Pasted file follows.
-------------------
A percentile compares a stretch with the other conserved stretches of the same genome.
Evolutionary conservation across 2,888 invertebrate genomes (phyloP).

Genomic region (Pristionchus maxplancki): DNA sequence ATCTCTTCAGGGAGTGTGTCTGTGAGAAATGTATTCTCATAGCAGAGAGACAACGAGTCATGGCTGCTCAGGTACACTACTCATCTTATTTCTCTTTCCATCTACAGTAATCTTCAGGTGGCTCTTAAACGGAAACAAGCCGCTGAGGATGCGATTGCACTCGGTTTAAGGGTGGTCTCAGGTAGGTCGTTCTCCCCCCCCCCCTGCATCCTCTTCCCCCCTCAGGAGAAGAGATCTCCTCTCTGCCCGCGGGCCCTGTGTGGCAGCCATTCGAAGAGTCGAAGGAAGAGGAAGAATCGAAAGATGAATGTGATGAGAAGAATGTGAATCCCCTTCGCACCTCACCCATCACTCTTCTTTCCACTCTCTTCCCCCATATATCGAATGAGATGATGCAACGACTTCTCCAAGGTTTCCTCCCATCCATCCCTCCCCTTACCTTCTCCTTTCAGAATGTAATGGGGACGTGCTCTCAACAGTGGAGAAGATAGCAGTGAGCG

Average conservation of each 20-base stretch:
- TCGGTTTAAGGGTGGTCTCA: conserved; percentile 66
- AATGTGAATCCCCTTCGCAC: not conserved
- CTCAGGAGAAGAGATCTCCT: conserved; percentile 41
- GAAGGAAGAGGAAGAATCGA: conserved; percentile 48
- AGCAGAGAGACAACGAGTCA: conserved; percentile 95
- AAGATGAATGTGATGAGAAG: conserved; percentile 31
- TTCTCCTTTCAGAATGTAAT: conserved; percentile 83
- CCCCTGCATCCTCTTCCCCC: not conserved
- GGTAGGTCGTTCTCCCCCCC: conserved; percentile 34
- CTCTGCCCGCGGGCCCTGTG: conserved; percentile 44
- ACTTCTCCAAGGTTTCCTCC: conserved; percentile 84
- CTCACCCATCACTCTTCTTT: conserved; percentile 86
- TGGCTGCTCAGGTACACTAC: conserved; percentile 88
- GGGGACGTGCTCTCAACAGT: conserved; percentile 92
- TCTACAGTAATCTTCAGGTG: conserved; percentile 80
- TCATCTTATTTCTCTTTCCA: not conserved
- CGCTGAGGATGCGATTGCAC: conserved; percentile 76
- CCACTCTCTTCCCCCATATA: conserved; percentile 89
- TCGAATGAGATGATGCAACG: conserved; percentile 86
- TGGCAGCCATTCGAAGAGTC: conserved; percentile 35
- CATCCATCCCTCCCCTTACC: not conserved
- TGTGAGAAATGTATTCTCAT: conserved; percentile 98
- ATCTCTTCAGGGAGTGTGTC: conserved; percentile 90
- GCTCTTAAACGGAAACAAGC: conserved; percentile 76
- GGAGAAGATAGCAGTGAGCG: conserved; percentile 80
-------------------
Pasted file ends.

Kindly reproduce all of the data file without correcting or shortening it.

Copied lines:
A percentile compares a stretch with the other conserved stretches of the same genome.
Evolutionary conservation across 2,888 invertebrate genomes (phyloP).

Genomic region (Pristionchus maxplancki): DNA sequence ATCTCTTCAGGGAGTGTGTCTGTGAGAAATGTATTCTCATAGCAGAGAGACAACGAGTCATGGCTGCTCAGGTACACTACTCATCTTATTTCTCTTTCCATCTACAGTAATCTTCAGGTGGCTCTTAAACGGAAACAAGCCGCTGAGGATGCGATTGCACTCGGTTTAAGGGTGGTCTCAGGTAGGTCGTTCTCCCCCCCCCCCTGCATCCTCTTCCCCCCTCAGGAGAAGAGATCTCCTCTCTGCCCGCGGGCCCTGTGTGGCAGCCATTCGAAGAGTCGAAGGAAGAGGAAGAATCGAAAGATGAATGTGATGAGAAGAATGTGAATCCCCTTCGCACCTCACCCATCACTCTTCTTTCCACTCTCTTCCCCCATATATCGAATGAGATGATGCAACGACTTCTCCAAGGTTTCCTCCCATCCATCCCTCCCCTTACCTTCTCCTTTCAGAATGTAATGGGGACGTGCTCTCAACAGTGGAGAAGATAGCAGTGAGCG

Average conservation of each 20-base stretch:
- TCGGTTTAAGGGTGGTCTCA: conserved; percentile 66
- AATGTGAATCCCCTTCGCAC: not conserved
- CTCAGGAGAAGAGATCTCCT: conserved; percentile 41
- GAAGGAAGAGGAAGAATCGA: conserved; percentile 48
- AGCAGAGAGACAACGAGTCA: conserved; percentile 95
- AAGATGAATGTGATGAGAAG: conserved; percentile 31
- TTCTCCTTTCAGAATGTAAT: conserved; percentile 83
- CCCCTGCATCCTCTTCCCCC: not conserved
- GGTAGGTCGTTCTCCCCCCC: conserved; percentile 34
- CTCTGCCCGCGGGCCCTGTG: conserved; percentile 44
- ACTTCTCCAAGGTTTCCTCC: conserved; percentile 84
- CTCACCCATCACTCTTCTTT: conserved; percentile 86
- TGGCTGCTCAGGTACACTAC: conserved; percentile 88
- GGGGACGTGCTCTCAACAGT: conserved; percentile 92
- TCTACAGTAATCTTCAGGTG: conserved; percentile 80
- TCATCTTATTTCTCTTTCCA: not conserved
- CGCTGAGGATGCGATTGCAC: conserved; percentile 76
- CCACTCTCTTCCCCCATATA: conserved; percentile 89
- TCGAATGAGATGATGCAACG: conserved; percentile 86
- TGGCAGCCATTCGAAGAGTC: conserved; percentile 35
- CATCCATCCCTCCCCTTACC: not conserved
- TGTGAGAAATGTATTCTCAT: conserved; percentile 98
- ATCTCTTCAGGGAGTGTGTC: conserved; percentile 90
- GCTCTTAAACGGAAACAAGC: conserved; percentile 76
- GGAGAAGATAGCAGTGAGCG: conserved; percentile 80